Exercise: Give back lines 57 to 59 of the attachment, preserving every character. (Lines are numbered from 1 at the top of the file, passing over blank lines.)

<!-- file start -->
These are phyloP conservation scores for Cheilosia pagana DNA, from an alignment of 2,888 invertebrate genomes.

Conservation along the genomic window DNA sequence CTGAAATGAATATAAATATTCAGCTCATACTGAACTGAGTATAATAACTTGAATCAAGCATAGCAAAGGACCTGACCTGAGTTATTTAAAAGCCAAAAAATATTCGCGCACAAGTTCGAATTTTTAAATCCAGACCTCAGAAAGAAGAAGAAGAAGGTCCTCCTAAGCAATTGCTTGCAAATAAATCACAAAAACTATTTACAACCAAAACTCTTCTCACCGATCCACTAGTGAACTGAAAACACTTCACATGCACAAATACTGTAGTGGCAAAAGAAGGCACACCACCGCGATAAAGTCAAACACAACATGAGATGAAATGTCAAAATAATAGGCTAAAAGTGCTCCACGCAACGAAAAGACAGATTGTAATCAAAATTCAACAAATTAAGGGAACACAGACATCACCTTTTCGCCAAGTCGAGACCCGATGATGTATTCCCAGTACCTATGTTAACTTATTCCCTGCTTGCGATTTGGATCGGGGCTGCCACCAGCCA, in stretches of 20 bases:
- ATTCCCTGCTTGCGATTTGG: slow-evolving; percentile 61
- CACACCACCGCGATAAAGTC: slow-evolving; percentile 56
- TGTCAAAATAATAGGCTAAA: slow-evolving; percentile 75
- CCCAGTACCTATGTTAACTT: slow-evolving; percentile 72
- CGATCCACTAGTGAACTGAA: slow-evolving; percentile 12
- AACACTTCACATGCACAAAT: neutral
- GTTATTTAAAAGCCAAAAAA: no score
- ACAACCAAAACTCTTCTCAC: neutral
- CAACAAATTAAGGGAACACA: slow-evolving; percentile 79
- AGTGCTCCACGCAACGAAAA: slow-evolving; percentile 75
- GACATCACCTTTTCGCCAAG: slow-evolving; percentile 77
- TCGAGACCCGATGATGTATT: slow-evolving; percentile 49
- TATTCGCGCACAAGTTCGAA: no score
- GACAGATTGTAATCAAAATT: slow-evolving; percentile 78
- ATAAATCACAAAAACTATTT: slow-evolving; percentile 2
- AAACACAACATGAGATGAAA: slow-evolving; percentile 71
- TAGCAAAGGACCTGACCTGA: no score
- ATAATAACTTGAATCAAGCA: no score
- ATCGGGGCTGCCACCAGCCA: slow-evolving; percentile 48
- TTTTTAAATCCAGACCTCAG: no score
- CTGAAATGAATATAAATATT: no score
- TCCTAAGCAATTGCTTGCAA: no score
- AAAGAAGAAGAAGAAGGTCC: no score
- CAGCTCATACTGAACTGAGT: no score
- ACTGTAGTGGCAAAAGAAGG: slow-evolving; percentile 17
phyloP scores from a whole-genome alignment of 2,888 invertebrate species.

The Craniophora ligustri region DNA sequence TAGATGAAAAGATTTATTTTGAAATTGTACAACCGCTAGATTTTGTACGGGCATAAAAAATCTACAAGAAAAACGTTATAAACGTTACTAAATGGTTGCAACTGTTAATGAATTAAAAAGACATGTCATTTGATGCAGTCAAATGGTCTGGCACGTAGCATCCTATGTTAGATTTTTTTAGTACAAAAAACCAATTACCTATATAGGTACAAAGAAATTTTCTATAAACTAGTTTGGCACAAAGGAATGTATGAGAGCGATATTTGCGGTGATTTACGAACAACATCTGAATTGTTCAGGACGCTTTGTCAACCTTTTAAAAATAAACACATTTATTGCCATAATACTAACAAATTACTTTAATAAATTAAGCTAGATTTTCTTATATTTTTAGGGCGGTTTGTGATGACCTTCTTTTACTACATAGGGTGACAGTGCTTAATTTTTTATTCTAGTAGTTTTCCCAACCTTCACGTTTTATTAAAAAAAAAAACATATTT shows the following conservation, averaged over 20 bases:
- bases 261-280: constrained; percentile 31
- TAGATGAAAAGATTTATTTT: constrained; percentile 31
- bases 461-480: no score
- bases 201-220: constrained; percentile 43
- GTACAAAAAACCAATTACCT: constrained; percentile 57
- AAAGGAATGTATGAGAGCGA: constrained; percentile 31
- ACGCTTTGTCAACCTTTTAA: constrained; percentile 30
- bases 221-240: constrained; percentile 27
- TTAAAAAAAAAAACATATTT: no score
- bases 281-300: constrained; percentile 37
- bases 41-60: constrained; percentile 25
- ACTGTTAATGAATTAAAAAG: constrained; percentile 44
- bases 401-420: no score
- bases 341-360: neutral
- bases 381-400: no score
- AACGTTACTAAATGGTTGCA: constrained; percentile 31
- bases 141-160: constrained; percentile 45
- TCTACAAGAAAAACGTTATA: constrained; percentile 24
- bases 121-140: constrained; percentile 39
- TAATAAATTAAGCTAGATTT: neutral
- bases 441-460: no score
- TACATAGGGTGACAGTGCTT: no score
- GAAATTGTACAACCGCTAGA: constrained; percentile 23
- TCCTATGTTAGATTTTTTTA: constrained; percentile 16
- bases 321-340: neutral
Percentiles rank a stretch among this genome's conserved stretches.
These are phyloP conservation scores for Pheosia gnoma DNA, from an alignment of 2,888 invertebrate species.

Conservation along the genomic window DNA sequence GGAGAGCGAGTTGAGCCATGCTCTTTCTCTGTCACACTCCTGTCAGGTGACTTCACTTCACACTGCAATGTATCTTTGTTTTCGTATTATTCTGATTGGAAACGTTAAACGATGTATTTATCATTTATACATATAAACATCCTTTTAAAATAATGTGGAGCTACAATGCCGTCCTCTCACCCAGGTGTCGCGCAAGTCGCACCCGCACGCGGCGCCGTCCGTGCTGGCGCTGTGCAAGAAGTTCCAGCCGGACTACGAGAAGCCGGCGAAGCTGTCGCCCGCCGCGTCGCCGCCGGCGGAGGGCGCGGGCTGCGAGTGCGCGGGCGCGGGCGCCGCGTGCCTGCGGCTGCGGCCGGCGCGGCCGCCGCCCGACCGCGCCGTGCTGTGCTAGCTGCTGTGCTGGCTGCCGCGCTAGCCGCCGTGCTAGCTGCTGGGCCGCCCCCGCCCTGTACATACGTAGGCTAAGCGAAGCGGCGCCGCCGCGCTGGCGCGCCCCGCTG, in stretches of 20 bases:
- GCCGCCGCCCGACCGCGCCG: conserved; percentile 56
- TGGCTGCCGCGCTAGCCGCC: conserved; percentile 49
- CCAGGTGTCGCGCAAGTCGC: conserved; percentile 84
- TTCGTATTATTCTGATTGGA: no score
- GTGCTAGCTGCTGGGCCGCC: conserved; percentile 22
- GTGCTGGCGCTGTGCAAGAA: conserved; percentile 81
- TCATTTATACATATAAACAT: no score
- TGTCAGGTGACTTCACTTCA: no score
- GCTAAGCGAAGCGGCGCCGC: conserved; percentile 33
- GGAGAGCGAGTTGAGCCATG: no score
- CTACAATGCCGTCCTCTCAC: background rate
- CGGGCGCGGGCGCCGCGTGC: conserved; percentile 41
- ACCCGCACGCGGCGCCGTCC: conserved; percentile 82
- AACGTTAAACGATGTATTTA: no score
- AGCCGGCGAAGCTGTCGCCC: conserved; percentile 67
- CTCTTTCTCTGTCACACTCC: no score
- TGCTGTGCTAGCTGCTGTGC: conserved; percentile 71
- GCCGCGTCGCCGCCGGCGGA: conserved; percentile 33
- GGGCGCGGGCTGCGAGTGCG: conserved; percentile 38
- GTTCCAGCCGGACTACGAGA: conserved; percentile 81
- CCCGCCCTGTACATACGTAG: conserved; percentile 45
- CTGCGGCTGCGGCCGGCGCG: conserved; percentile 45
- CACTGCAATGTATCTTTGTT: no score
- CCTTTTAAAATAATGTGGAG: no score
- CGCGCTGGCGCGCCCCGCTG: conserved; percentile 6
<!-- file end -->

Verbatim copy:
Conservation along the genomic window DNA sequence GGAGAGCGAGTTGAGCCATGCTCTTTCTCTGTCACACTCCTGTCAGGTGACTTCACTTCACACTGCAATGTATCTTTGTTTTCGTATTATTCTGATTGGAAACGTTAAACGATGTATTTATCATTTATACATATAAACATCCTTTTAAAATAATGTGGAGCTACAATGCCGTCCTCTCACCCAGGTGTCGCGCAAGTCGCACCCGCACGCGGCGCCGTCCGTGCTGGCGCTGTGCAAGAAGTTCCAGCCGGACTACGAGAAGCCGGCGAAGCTGTCGCCCGCCGCGTCGCCGCCGGCGGAGGGCGCGGGCTGCGAGTGCGCGGGCGCGGGCGCCGCGTGCCTGCGGCTGCGGCCGGCGCGGCCGCCGCCCGACCGCGCCGTGCTGTGCTAGCTGCTGTGCTGGCTGCCGCGCTAGCCGCCGTGCTAGCTGCTGGGCCGCCCCCGCCCTGTACATACGTAGGCTAAGCGAAGCGGCGCCGCCGCGCTGGCGCGCCCCGCTG, in stretches of 20 bases:
- GCCGCCGCCCGACCGCGCCG: conserved; percentile 56
- TGGCTGCCGCGCTAGCCGCC: conserved; percentile 49